An ominous title. Opening the new book by the author of the phenomenally successful and greatly loved Reading Lolita in Tehran (2003), one wonders if it will contain further revelations about the revolution in Iran that she survived, and even triumphed over, by her passion—and her ability to convey that passion—for the classics of Western literature. Actually, it is a memoir of her life growing up in a well-to-do family in Iran, but one soon discovers that it, too, is an act of rebellion against a tyranny.
Unlike her first book, which displays a constant curiosity about and awareness of the world around her, in her memoir the world shrinks to
those fragile intersections—the places where the moments in an individual’s private life and personality resonate with and reflect a larger, more universal story.
Here the silence referred to in the title is not that which a tyrannical state imposes on its citizens, or of the witnesses who choose not to speak, or of the victims who fear to speak—rather, it is about
the silences we indulge in about ourselves, our personal mythologies, the stories we impose upon our real lives.
Yet the imposition of such a tyranny—and the rebellion against it—can be the most powerfully influential element in a life. In Nafisi’s case it is the tyranny of a mother—and so her memoir joins a long procession of books and films by daughters about their mothers and the battles they fought to assert their own womanly identities and tell their own womanly narratives. This procession is such a long one that one feels one surely should have a female counterpart to place beside Oedipus—until one remembers that, according to Freud, “oedipal” is an adjective that can be employed for a child of either sex who desires to exclude the parent of the same sex and usurp that position.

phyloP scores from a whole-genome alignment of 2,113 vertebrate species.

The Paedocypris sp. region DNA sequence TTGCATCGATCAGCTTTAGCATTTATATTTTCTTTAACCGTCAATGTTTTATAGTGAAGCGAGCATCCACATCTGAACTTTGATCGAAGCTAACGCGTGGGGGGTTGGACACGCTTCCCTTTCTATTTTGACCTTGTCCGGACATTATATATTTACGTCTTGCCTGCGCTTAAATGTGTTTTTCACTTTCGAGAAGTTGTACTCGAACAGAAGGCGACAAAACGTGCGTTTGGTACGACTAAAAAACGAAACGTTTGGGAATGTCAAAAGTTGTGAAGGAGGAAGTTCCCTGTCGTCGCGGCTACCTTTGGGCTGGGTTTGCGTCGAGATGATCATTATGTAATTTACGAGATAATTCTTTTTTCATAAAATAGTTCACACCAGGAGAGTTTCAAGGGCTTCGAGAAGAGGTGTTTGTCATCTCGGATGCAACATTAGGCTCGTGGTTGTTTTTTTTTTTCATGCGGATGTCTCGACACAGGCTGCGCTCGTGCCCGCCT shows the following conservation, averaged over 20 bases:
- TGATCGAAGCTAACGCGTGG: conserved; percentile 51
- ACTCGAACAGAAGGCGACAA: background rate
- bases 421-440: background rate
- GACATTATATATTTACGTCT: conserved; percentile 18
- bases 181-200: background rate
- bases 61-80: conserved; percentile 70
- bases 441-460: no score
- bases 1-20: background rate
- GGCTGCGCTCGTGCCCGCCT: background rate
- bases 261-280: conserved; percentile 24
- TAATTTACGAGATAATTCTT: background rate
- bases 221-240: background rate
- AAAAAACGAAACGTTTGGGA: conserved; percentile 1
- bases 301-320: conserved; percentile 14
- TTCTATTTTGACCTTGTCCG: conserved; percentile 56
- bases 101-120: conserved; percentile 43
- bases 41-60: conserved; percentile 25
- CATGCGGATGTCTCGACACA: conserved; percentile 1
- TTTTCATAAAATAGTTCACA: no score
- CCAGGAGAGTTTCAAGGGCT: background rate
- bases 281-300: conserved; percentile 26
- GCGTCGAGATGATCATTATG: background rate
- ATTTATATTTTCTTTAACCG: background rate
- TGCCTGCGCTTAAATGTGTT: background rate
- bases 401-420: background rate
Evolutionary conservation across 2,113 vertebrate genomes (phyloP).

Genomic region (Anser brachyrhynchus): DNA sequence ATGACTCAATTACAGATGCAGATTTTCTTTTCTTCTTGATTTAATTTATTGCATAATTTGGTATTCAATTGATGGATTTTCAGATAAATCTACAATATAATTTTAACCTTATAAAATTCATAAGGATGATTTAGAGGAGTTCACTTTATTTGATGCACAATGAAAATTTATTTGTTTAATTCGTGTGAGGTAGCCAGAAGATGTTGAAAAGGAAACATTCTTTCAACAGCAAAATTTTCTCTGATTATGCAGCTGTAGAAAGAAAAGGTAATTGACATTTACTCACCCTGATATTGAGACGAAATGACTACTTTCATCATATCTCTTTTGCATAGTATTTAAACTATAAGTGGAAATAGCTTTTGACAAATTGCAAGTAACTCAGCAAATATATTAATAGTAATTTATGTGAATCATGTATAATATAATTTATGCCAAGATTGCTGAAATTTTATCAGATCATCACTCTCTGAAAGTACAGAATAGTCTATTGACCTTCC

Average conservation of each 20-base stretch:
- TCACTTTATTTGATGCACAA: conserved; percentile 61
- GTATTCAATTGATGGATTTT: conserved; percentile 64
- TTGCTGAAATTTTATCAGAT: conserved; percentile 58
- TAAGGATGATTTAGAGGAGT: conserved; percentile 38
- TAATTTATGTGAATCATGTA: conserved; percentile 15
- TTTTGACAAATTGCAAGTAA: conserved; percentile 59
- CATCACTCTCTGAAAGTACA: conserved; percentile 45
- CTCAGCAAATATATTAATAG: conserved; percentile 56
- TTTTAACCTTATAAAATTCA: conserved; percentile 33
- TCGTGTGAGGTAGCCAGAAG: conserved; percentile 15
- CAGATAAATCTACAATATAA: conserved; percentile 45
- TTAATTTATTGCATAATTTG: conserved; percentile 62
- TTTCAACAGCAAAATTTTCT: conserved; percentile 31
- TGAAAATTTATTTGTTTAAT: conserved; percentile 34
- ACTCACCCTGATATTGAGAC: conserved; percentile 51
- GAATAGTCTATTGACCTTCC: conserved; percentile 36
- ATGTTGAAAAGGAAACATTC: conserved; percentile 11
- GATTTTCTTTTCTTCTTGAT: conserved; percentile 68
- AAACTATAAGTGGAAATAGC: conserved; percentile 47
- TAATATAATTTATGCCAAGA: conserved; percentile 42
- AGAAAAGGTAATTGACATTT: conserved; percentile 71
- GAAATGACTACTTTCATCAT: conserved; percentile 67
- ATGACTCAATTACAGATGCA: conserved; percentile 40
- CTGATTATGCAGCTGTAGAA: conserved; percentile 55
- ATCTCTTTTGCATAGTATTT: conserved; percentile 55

The combat between her mother and Nafisi is established early, in infancy, the mother claiming that the child has refused to nurse and then declined to eat, the child claiming that her mother locked up her toys and would not allow her to play. By the time Nafisi was four years old she had had a major battle with her mother about where in her room her bed was to be placed—by the window or not—and lost. How often the child must have gone to bed in tears. But straightaway another relationship was set up—with the good fairy, her father, smiling, charming, affable, who would place a china dish filled with chocolates by her bed and tell her bedtime stories taken from the Persian classics. So she learned that she
could always take refuge in my make-believe world, one in which I could not only move the bed over by the window, but fly with it out …
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